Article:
I read Heinlein starting when I was very young (like 9, maybe.) Over the years I've come to recognize and allow for some of his hangups, while still enjoying the stories. "Stranger in a Strange Land" was quite remarkable for its time. Get the unedited version if you're interested. RAH got totally sex-crazed in his old age, once he realized he could get away with it.

Gibson and Stephenson are considered real masters in these parts. We like all their stuff. Stephenson's "Baroque Cycle" is an entertaining sort-of prequel to "Crytonomicon", though it stretches credulity even more.

Then there's Larry Niven, with sometimes collaborator, Jerry Pournelle. We mostly consider Niven the better of the two, and mostly better off in his solo works. The entire Man/Kzin series, including spin-offs by other authors is worthwhile, as is the Ringworld/Protector series.

This list is not complete without mentioning Fred Pohl. The Heechee series is very good, but he is very wide-ranging. "Merchants War" stands out.

Reaching way back, James Blish is worth taking note of. The "Cities in Flight" series, and the "Black Easter" trilogy are both good. The Cities set is far more SciFi. The trilogy involves magic, and uses it to try to deal with problems of ethics and religion. "Cities" stands out for being from the early fifties. There are some amusing technological anachronisms, but the story line holds together well all the same.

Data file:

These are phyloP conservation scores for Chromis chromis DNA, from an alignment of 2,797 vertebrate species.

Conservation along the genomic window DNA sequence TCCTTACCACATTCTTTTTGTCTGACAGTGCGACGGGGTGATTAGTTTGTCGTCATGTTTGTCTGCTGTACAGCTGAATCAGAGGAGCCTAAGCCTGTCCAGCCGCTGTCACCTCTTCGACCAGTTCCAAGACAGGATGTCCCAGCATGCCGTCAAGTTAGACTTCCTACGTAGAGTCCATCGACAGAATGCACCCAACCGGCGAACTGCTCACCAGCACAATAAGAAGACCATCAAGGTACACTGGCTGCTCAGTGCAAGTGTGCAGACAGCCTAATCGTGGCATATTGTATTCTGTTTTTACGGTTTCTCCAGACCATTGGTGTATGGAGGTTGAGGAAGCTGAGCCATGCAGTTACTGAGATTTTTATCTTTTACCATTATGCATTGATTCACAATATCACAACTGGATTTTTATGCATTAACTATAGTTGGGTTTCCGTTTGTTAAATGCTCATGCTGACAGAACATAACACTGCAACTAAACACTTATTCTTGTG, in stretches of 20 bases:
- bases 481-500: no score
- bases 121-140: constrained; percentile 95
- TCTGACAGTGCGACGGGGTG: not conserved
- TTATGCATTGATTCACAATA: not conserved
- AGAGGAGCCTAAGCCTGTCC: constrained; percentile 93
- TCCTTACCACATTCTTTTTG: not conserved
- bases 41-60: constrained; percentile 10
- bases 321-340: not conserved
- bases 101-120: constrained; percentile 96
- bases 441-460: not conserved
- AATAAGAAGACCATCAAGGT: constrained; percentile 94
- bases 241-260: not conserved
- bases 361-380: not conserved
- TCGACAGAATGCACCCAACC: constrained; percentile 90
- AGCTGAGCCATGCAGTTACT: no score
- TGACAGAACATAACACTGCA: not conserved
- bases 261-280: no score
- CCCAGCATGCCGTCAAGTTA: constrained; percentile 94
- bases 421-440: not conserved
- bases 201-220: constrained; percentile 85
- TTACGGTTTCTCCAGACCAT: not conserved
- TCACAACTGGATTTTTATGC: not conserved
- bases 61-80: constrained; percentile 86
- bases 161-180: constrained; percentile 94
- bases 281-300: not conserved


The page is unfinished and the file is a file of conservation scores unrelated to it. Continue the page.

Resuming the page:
Dan Simmons: Written a good bit. The Hyperion tetralogy is my favorite.

Stephen R Donaldson's less well known "Chaos and Order" series is pretty good.

Rebecca Orr's "Alien" series is highly recommended.

LeGuin's "The Left Hand of Darkness" is outstanding. One of my top ten.

Roger Zelazny: "Lord of Light" is a masterpiece. "Creatures of Light and Darkness" not so much so.

There are many others, but these come easily to mind. I've read a LOT of scifi since I started 50 years ago.

Last fiddled with by kladner on 2012-01-29 at 18:00
kladner is offline   Reply With Quote
Old 2012-01-29, 19:20   #29
rogue
 
rogue's Avatar
 
"Mark"
Apr 2003
Between here and the

2·29·101 Posts
Default

Quote:
Originally Posted by kladner View Post
I read Heinlein starting when I was very young (like 9, maybe.) Over the years I've come to recognize and allow for some of his hangups, while still enjoying the stories. "Stranger in a Strange Land" was quite remarkable for its time. Get the unedited version if you're interested. RAH got totally sex-crazed in his old age, once he realized he could get away with it.